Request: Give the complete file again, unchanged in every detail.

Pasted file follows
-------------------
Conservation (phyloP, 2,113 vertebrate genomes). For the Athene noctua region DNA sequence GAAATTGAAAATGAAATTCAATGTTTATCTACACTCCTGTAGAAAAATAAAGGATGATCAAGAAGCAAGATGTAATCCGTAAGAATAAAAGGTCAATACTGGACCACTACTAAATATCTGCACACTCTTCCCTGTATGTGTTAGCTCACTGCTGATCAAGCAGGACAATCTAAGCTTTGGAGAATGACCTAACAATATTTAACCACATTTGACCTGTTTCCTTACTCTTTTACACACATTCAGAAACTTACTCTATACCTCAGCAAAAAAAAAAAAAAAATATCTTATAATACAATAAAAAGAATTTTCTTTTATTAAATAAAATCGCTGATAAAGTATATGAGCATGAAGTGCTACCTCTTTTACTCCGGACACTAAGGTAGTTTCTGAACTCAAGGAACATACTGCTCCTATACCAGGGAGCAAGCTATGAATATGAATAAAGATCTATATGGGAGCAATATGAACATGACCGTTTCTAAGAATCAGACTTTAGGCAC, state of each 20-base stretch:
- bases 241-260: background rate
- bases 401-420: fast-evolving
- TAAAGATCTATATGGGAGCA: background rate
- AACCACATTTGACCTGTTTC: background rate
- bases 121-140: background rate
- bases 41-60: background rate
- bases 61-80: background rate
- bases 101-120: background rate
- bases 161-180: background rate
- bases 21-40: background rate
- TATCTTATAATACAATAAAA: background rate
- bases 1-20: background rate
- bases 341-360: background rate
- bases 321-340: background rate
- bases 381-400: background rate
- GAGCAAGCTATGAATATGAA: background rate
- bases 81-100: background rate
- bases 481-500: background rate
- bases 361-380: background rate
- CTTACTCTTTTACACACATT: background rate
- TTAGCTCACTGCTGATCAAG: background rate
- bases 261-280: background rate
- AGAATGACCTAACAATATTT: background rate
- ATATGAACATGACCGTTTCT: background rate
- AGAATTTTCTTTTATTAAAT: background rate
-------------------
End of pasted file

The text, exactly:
Conservation (phyloP, 2,113 vertebrate genomes). For the Athene noctua region DNA sequence GAAATTGAAAATGAAATTCAATGTTTATCTACACTCCTGTAGAAAAATAAAGGATGATCAAGAAGCAAGATGTAATCCGTAAGAATAAAAGGTCAATACTGGACCACTACTAAATATCTGCACACTCTTCCCTGTATGTGTTAGCTCACTGCTGATCAAGCAGGACAATCTAAGCTTTGGAGAATGACCTAACAATATTTAACCACATTTGACCTGTTTCCTTACTCTTTTACACACATTCAGAAACTTACTCTATACCTCAGCAAAAAAAAAAAAAAAATATCTTATAATACAATAAAAAGAATTTTCTTTTATTAAATAAAATCGCTGATAAAGTATATGAGCATGAAGTGCTACCTCTTTTACTCCGGACACTAAGGTAGTTTCTGAACTCAAGGAACATACTGCTCCTATACCAGGGAGCAAGCTATGAATATGAATAAAGATCTATATGGGAGCAATATGAACATGACCGTTTCTAAGAATCAGACTTTAGGCAC, state of each 20-base stretch:
- bases 241-260: background rate
- bases 401-420: fast-evolving
- TAAAGATCTATATGGGAGCA: background rate
- AACCACATTTGACCTGTTTC: background rate
- bases 121-140: background rate
- bases 41-60: background rate
- bases 61-80: background rate
- bases 101-120: background rate
- bases 161-180: background rate
- bases 21-40: background rate
- TATCTTATAATACAATAAAA: background rate
- bases 1-20: background rate
- bases 341-360: background rate
- bases 321-340: background rate
- bases 381-400: background rate
- GAGCAAGCTATGAATATGAA: background rate
- bases 81-100: background rate
- bases 481-500: background rate
- bases 361-380: background rate
- CTTACTCTTTTACACACATT: background rate
- TTAGCTCACTGCTGATCAAG: background rate
- bases 261-280: background rate
- AGAATGACCTAACAATATTT: background rate
- ATATGAACATGACCGTTTCT: background rate
- AGAATTTTCTTTTATTAAAT: background rate